Despite widespread public opposition, South Korea's parliament has overwhelmingly approved the dispatch of 3,000 troops to Iraq.
Following months of debate and a voting delay of several days, South Korea's National Assembly - by a 3-1 margin - approved sending a large second contingent of troops to Iraq.
The dispatch marks the first time South Korea has sent combat forces overseas since the Vietnam War.
Government officials say the contingent, which is likely go to Iraq before the end of April, will be composed of about 1400 special forces commandos, combat-ready marines and other troops. About 1600 military engineers will also be sent.
South Korea earlier dispatched some 465 medics and army engineers to the southern Iraqi city of Nasiriyah.
The South Korean force will become the third-largest coalition component in Iraq, behind the United States and Britain. The new troops are to provide security and aid reconstruction in and around Kirkuk, an oil center in the northern part of the country.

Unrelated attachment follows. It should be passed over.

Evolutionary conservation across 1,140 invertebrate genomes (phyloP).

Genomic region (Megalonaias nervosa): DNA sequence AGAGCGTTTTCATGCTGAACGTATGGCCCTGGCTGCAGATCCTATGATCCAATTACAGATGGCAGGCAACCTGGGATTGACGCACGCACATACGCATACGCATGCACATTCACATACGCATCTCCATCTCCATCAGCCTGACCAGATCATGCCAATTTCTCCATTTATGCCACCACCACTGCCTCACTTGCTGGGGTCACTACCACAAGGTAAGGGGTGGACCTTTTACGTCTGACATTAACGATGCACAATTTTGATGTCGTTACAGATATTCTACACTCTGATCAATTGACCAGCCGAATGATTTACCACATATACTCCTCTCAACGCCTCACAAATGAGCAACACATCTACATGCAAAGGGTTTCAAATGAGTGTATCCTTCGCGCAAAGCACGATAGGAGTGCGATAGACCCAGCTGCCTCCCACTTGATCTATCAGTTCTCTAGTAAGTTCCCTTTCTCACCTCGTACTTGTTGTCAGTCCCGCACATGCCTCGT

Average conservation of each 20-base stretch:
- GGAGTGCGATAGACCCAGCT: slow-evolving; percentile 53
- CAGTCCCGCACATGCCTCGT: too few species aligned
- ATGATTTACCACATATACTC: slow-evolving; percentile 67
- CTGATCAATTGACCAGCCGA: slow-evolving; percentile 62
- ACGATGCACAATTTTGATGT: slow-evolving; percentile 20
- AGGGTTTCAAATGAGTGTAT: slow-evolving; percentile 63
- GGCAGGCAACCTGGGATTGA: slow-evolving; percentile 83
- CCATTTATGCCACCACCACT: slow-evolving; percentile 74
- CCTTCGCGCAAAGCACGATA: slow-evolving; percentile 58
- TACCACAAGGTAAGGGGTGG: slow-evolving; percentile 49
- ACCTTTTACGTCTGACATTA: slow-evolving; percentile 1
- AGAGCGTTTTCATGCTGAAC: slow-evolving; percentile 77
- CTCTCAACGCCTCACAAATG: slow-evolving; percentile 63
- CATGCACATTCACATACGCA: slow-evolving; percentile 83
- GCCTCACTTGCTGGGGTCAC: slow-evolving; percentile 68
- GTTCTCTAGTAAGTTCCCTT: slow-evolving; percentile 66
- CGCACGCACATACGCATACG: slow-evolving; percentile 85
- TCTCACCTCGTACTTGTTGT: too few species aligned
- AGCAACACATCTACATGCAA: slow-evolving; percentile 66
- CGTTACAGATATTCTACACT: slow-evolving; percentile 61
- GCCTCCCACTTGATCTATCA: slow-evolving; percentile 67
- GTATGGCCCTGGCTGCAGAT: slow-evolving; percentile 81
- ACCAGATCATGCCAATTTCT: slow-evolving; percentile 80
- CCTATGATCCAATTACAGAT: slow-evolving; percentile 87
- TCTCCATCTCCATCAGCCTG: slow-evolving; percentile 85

The Defense Ministry says that in advance of the dispatch, the troops will undergo Arabic language training and learn about Iraqi culture. The contingent will be known as "Zayituun" - the Arabic word for "olive."
South Korean news media quote ministry officials as saying the dispatch could cost as much as $200 million.
Opponents of the dispatch, who have been protesting near the National Assembly and the U.S. Embassy, say South Korea should not support the multi-national coalition because the U.S.-led invasion of Iraq was unjustified.
Supporters say it is important for South Korea to show support for its military alliance with the United States.
President Roh Moo-hyun has said that by cooperating in Iraq, South Korea will better be able to argue with the Bush Administration for a peaceful resolution of the standoff over North Korea's nuclear weapons program.